The cello-shaped Verizon Hall serenades eyes with mahogany accents under the 150-foot barrel-vaulted glass ceiling of the Kimmel Center for the Performing Arts. With seats for 2,500 audience members, the hall immerses both spectators and musicians in the clarity generated by its premium acoustics, which absorb vibrations from the subway tunnel below with 225 rubber isolation pads and allow for precise tuning with retractable curtains and sound-reflecting panels. Seasoned jazz artist Branford Marsalis confirmed Verizon Hall's sound acumen when he told NPR it is "the best concert hall on the East Coast."
The colossal dodgeball event is expected to pin at least 400 against 400 in all-out rubber-ball mayhem to raise money for Life Unchained, a social nonprofit organization that provides seed money to local start-up nonprofits and dream projects. Registration will begin at 10 a.m., followed by the first fated volley at 12:30 p.m. The action will last until the final player standing on either team gets hit with a dodgeball or an insatiable craving for pancakes. After the ball-slinging massacre ends, participants can revel in food and drink specials at the AT&T Pavilion after party and compare bruises forming in the shape of badges of honor. Each participant will receive a free T-shirt and ticket to the Philadelphia Wings lacrosse game later that night; guests are encouraged to tailgate until the Wings take flight at 7 p.m. The last survivor on the losing dodgeball team will secure a coveted luxury weekend stay at the Loews Hotel, and 10 players from the winning team will be selected via raffle to win $100 in prizes.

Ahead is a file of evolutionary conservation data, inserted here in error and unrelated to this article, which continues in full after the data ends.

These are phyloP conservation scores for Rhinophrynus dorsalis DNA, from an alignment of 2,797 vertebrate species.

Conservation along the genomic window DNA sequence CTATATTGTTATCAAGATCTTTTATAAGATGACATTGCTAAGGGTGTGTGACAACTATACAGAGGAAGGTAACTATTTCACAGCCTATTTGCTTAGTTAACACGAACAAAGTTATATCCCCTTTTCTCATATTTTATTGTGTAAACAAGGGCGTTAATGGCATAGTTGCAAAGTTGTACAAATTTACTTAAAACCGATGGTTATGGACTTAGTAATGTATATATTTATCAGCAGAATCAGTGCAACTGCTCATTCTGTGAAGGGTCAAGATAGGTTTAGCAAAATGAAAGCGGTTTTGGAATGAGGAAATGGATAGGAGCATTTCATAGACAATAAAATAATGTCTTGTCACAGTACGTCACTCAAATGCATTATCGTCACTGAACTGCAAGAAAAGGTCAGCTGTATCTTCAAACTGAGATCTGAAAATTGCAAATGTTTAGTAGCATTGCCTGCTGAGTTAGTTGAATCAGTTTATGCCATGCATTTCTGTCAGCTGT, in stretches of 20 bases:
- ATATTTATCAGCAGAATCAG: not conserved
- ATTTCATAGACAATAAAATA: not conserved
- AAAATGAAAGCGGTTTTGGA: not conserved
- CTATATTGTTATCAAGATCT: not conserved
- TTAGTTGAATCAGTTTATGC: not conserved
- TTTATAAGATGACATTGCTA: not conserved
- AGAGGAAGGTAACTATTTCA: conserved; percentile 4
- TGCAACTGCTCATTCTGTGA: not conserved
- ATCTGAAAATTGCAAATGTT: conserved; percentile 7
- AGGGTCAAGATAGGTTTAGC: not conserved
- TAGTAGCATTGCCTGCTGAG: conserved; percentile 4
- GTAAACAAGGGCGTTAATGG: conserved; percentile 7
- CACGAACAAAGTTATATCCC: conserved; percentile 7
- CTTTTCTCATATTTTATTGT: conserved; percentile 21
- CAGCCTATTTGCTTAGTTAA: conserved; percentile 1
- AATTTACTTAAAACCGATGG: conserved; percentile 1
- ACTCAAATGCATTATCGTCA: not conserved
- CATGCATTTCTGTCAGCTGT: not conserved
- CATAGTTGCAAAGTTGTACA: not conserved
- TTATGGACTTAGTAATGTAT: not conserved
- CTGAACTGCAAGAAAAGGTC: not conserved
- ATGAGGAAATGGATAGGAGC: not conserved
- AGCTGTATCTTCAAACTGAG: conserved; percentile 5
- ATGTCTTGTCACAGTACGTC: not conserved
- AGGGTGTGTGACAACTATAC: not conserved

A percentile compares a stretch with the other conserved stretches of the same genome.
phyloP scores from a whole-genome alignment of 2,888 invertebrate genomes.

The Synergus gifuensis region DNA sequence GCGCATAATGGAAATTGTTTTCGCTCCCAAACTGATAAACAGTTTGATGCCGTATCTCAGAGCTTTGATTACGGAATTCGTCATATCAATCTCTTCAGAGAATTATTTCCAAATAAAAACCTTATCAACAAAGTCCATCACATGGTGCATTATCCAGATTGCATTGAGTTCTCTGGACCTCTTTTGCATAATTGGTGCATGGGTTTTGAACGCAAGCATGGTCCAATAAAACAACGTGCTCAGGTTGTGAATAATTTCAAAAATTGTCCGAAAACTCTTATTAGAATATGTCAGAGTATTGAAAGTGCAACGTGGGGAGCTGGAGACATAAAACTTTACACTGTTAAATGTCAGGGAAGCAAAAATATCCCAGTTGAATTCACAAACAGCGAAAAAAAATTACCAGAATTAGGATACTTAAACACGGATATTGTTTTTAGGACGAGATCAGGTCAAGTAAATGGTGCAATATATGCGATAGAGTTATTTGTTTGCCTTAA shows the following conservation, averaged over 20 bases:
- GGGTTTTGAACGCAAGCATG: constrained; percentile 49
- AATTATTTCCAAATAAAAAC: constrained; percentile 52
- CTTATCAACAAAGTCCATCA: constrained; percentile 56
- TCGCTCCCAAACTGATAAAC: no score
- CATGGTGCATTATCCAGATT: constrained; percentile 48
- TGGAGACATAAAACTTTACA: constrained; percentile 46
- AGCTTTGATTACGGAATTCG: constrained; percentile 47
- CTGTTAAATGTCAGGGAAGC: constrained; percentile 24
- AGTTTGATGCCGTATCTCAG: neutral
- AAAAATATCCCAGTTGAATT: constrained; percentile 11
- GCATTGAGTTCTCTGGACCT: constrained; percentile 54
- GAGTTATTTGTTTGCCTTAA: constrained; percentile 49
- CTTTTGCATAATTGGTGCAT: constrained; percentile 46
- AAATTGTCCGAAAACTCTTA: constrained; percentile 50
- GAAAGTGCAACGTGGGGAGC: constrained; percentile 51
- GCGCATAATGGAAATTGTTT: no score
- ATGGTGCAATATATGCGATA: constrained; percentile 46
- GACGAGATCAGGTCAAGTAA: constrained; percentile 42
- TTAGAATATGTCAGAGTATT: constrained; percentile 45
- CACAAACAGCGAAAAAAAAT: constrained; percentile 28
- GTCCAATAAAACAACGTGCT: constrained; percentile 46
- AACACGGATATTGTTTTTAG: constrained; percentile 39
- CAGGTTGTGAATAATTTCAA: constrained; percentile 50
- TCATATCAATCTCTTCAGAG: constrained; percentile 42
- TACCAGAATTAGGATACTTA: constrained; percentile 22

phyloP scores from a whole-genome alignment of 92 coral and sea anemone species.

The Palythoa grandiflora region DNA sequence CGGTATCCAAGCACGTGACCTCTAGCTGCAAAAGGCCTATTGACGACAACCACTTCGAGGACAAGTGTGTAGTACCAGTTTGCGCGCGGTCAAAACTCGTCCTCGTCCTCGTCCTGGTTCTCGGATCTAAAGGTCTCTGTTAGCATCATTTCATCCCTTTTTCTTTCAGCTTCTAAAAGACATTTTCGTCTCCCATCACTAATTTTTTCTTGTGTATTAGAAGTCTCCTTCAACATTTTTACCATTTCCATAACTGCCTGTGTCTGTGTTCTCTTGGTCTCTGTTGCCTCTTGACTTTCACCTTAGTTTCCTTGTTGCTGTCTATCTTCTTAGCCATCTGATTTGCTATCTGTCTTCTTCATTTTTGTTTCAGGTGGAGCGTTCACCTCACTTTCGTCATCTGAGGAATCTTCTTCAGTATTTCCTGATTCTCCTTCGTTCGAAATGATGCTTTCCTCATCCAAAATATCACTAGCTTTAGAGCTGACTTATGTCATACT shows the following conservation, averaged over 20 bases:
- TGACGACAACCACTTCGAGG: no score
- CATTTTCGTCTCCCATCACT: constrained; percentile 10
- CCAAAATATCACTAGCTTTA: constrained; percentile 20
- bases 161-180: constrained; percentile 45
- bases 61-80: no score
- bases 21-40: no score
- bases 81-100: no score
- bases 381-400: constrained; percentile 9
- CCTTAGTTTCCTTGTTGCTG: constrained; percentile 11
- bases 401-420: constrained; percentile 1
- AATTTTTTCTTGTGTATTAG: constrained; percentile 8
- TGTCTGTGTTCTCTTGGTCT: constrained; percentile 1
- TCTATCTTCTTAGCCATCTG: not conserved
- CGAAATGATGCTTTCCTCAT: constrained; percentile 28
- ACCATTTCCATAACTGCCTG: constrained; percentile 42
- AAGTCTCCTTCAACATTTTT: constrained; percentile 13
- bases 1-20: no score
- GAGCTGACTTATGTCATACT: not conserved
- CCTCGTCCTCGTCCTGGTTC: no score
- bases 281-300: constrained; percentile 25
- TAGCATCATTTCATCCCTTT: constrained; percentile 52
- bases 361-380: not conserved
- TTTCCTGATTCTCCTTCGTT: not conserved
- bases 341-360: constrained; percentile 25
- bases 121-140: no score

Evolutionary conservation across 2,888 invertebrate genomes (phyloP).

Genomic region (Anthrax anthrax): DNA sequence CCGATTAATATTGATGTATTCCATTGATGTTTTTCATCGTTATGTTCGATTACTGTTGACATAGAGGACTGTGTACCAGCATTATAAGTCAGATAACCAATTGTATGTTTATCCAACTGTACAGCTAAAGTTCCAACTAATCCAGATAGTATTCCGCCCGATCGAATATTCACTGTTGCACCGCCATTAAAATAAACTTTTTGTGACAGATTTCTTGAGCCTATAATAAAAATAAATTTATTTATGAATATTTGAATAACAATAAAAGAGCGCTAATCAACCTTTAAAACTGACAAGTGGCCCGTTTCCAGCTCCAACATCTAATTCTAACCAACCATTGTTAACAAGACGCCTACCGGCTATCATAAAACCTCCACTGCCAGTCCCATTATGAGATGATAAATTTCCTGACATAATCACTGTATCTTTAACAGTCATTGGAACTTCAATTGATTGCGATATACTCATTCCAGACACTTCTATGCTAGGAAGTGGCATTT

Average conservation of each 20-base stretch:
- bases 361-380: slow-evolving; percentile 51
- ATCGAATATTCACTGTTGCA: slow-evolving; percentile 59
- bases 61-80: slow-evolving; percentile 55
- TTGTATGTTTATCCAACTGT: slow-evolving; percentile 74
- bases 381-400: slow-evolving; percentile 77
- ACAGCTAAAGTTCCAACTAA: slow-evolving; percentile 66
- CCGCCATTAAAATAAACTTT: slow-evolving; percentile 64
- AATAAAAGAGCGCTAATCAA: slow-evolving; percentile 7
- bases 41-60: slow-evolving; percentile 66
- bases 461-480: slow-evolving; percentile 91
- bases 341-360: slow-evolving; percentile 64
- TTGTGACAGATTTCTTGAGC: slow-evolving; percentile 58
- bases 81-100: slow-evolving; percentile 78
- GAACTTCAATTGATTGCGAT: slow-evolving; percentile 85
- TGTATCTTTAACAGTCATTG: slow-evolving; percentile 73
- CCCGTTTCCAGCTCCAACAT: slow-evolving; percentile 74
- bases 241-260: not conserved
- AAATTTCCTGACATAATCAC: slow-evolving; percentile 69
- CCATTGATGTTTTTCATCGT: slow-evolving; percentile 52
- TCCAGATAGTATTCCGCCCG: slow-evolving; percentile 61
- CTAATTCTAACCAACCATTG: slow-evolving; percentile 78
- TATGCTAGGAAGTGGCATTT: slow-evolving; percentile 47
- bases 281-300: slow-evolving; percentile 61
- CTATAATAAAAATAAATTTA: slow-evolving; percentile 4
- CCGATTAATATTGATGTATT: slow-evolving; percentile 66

Taste of Fall treats Philadelphia denizens to a crisp autumn afternoon of cooking demonstrations by local chefs, wine and beer flowing freely for the tasting, and scrumptious samples from more than 15 local restaurant and farm vendors. Nibble on a gyro from Zorba's Taverna, test how many Iced by Betsy cupcakes you can fit in your mouth at once, or amiably haggle over the harvests of local farmers. A kids’ tent will pulsate with activities such as face painting, as well as yoga to appease antsy pre-teens and post-babies. The "Man Cave," meanwhile, will set the scene for budding bromances by broadcasting the Eagles vs. Redskins game. A live performance of classic covers by Back2Life will contribute to the convivial atmosphere. And to add an element of surprise that doesn't involve firing blowdarts into the crowd at random, Taste of Fall will give ticketholders a chance to win a number of spectacular raffle items. You and your family might head home with a hefty gift basket from Saks Fifth Avenue, a cooking class at Viking, or a one-night stay at Rittenhouse Bed & Breakfast with dinner at Baia and a bottle of wine.